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Do People Who Eat Nuts Live Longer?

A study of older Americans show that people who eat nuts live longer. However, peanut butter eaters get no advantage.

Were you ever told not to eat too many nuts because they are so high in calories and fat? Perhaps instead you have heard that nut consumption is associated with longer life. Do people who eat nuts really live longer? One reader spoke for many who find this topic confusing.

People Who Eat Nuts Have Fewer Heart Attacks:

Q. My father loved peanuts and cashews and my mother was a fan of macadamia nuts. They were told they should avoid nuts because of their high fat content. Lately, though, I have heard that nuts are heart healthy. Is that true?

A. It is. The results of the Women’s Health Initiative including more than 100,000 postmenopausal women show that substituting nuts for meat, dairy products and eggs results in fewer deaths from heart disease (Journal of the American Heart Association, Feb. 2021). Plant protein in general was associated with lower mortality in this study.

Apparently, one way that nuts influence health is through their impact on intestinal microbes. A Mediterranean diet focused on high-fiber plants, legumes, vegetables, fruits and nuts encourages beneficial bacteria (Nutrients, Feb. 2021). 

Other Studies of Nuts in the Diet:

Numerous studies have linked diets rich in nuts to lower risk of cardiovascular disease and many cancers (BMC Medicine, Dec. 5, 2016). A study of more than 200,000 health professionals found that people who eat nuts or peanuts had 13 to 19 percent lower likelihood of cardiovascular disease (Journal of the American College of Cardiology, Nov. 2017).

About half of the peanuts eaten in the U.S. are in the form of peanut butter, however. Previous studies suggest that peanut better lovers may not fare as well as people who eat nuts (International Journal of Epidemiology, June 2015).

A Study of People Who Eat Nuts and Peanut Butter:

Researchers wanted to confirm whether peanut butter is as beneficial as eating nuts. They collected data from the National Institutes of Health-AARP Health Study (Nutrients, July 2, 2019). It included more than half a million volunteers between 50 and 71 years of age. The participants filled out food frequency questionnaires.

What the Scientists Found:

During about 15 years of follow-up, 64,464 participants died. Those who ate more nuts were significantly less likely to die of cancer, heart disease, respiratory complications and infections. Peanut butter, on the other hand, was not protective.

This was not an experiment (also called an interventional study). Instead, it was an observational study, connecting people’s usual diet with what happened to them. As such, it does not provide a clear indication of cause and effect. There may be other differences between people who eat nuts and those who eat peanut butter that would help explain why nut lovers seem to live longer. Nonetheless, these findings suggest that you shouldn’t feel guilty about enjoying a handful of nuts a few times a week.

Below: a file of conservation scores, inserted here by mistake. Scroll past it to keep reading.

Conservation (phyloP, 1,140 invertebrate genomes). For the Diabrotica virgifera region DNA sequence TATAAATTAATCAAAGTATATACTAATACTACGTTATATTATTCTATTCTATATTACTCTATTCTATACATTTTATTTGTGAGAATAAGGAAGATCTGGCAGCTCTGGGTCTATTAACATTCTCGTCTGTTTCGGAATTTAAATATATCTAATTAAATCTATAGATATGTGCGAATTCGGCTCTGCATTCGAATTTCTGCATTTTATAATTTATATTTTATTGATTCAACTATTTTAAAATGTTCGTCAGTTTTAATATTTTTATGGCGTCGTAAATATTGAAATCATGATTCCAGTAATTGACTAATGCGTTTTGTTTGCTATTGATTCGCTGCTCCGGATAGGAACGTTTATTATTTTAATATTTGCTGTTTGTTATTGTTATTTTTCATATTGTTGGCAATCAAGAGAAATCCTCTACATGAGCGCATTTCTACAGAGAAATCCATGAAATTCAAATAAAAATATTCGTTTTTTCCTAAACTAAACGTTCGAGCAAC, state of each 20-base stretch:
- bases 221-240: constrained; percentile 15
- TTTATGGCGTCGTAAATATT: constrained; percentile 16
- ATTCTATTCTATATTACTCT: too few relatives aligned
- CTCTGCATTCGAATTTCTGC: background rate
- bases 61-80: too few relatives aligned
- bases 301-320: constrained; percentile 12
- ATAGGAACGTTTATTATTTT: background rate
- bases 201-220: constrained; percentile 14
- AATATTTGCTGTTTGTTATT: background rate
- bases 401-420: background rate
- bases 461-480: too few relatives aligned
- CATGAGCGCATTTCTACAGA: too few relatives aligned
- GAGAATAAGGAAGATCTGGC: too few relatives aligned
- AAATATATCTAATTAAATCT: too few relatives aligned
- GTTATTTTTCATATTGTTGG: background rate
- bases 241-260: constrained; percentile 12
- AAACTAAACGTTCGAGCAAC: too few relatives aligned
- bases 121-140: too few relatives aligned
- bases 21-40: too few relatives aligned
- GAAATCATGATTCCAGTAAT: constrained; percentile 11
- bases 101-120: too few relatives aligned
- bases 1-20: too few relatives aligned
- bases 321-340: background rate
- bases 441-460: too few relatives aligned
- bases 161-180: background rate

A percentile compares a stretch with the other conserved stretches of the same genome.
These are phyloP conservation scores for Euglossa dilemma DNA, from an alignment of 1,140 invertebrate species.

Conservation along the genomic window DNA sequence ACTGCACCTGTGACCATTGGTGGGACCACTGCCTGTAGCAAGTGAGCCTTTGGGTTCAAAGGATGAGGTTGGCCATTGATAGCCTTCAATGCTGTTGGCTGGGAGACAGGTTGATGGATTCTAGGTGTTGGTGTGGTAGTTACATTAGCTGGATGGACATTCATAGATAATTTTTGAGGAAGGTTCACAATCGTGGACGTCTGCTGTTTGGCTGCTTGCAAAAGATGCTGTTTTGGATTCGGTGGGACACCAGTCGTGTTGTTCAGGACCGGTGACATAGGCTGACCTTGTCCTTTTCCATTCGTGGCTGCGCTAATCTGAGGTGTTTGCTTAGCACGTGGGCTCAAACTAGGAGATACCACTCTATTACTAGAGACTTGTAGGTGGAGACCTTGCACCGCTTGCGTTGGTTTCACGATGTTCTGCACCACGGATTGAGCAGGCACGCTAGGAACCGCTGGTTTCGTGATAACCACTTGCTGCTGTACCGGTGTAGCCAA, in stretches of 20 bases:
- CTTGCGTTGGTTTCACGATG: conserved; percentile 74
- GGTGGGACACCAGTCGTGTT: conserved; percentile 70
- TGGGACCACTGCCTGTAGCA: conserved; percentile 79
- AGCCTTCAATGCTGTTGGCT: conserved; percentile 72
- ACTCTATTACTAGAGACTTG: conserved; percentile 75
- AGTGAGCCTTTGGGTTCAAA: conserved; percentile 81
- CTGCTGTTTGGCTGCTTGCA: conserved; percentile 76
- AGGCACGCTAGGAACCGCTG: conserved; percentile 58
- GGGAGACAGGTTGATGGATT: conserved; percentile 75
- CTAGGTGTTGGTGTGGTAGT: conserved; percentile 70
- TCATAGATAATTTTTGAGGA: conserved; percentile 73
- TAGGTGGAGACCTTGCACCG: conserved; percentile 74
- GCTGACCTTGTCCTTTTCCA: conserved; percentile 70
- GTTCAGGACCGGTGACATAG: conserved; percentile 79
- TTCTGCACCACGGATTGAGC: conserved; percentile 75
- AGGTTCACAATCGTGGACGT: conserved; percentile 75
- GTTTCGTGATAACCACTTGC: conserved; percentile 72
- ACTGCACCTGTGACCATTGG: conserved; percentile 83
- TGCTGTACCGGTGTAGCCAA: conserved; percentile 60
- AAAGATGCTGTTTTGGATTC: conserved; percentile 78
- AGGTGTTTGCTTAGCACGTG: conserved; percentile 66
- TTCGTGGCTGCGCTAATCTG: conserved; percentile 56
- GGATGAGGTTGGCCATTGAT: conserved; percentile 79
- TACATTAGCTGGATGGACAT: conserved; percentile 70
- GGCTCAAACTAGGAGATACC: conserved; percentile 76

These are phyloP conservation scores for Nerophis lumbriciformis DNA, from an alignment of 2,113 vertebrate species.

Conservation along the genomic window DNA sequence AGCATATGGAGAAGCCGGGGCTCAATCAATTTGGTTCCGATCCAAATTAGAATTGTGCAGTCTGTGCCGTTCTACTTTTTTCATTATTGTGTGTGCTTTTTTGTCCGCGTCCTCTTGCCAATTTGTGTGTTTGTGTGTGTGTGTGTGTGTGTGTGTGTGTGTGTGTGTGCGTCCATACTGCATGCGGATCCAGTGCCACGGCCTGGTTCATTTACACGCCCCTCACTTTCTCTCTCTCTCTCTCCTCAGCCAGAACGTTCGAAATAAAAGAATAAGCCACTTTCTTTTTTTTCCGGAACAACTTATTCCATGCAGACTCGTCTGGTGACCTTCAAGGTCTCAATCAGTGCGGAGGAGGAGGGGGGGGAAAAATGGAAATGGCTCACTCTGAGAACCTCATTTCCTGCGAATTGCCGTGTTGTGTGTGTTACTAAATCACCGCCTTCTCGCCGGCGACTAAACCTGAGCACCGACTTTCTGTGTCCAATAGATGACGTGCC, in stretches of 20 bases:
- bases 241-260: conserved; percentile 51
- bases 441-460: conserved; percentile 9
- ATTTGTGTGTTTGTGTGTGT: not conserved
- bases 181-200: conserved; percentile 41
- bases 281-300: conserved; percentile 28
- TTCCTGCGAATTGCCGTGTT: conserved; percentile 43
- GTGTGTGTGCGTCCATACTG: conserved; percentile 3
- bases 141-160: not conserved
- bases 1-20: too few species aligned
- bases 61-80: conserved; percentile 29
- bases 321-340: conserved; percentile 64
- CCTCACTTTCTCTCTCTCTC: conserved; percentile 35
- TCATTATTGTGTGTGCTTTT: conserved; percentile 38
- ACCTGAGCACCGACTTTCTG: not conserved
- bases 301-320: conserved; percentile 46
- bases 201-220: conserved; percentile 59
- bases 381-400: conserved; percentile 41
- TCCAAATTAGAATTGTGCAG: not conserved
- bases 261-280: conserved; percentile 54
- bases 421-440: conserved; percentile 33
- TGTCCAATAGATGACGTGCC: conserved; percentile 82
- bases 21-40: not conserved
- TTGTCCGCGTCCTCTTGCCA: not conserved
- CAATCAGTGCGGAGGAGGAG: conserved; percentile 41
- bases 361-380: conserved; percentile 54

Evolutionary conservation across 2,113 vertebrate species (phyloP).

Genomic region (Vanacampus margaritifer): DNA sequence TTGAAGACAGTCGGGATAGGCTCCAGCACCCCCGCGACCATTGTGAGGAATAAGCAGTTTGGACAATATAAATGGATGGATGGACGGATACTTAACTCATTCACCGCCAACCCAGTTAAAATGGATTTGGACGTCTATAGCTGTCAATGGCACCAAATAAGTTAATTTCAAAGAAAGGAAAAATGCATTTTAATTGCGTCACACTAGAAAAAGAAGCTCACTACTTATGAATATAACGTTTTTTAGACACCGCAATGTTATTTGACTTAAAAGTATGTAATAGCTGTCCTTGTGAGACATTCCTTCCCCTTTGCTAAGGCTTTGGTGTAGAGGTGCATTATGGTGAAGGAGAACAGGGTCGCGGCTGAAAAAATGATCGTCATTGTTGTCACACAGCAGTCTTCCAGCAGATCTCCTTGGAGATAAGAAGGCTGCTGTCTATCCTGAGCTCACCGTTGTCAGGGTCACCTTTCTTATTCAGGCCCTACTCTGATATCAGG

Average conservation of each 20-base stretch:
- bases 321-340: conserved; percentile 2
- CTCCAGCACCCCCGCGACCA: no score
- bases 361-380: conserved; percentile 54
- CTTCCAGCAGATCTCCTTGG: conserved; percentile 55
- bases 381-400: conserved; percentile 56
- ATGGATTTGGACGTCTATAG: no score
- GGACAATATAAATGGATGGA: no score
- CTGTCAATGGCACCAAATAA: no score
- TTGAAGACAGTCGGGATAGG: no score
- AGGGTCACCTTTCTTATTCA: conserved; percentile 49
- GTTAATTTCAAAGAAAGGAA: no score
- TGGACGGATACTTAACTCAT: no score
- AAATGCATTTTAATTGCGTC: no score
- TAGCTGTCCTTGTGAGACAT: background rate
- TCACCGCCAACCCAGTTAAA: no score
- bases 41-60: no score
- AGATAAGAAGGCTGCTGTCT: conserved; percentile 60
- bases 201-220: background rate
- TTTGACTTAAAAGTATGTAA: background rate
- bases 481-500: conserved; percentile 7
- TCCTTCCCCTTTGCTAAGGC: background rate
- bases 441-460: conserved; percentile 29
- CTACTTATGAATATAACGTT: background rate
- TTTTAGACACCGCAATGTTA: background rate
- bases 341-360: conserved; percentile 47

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About the Author
Terry Graedon, PhD, is a medical anthropologist and co-host of The People’s Pharmacy radio show, co-author of The People’s Pharmacy syndicated newspaper columns and numerous books, and co-founder of The People’s Pharmacy website. Terry taught in the Duke University School of Nursing and was an adjunct assistant professor in the Department of Anthropology. She is a Fellow of the Society of Applied Anthropology. Terry is one of the country's leading authorities on the science behind folk remedies..
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  • Sun Y et al, "Association of major dietary protein sources with all-cause and cause-specific mortality: Prospective cohort study." Journal of the American Heart Association, Feb. 2021. DOI: 10.1161/JAHA.119.015553
  • Rosés C et al, "Gut microbiota bacterial species associated with Mediterranean diet-related food groups in a northern Spanish population." Nutrients, Feb. 2021. doi: 10.3390/nu13020636
  • Aune D et al, "Nut consumption and risk of cardiovascular disease, total cancer, all-cause and cause-specific mortality: A systematic review and dose-response meta-analysis of prospective studies." BMC Medicine, Dec. 5, 2016. DOI: 10.1186/s12916-016-0730-3
  • van den Brandt PA & Schouten LJ, "Relationship of tree nut, peanut and peanut butter intake with total and cause-specific mortality: A cohort study and meta-analysis." International Journal of Epidemiology, June 2015. DOI: 10.1093/ije/dyv039
  • Amba V et al, "Nut and peanut butter consumption and mortality in the National Institutes of Health-AARP Diet and Health Study." Nutrients, July 2, 2019. https://doi.org/10.3390/nu11071508
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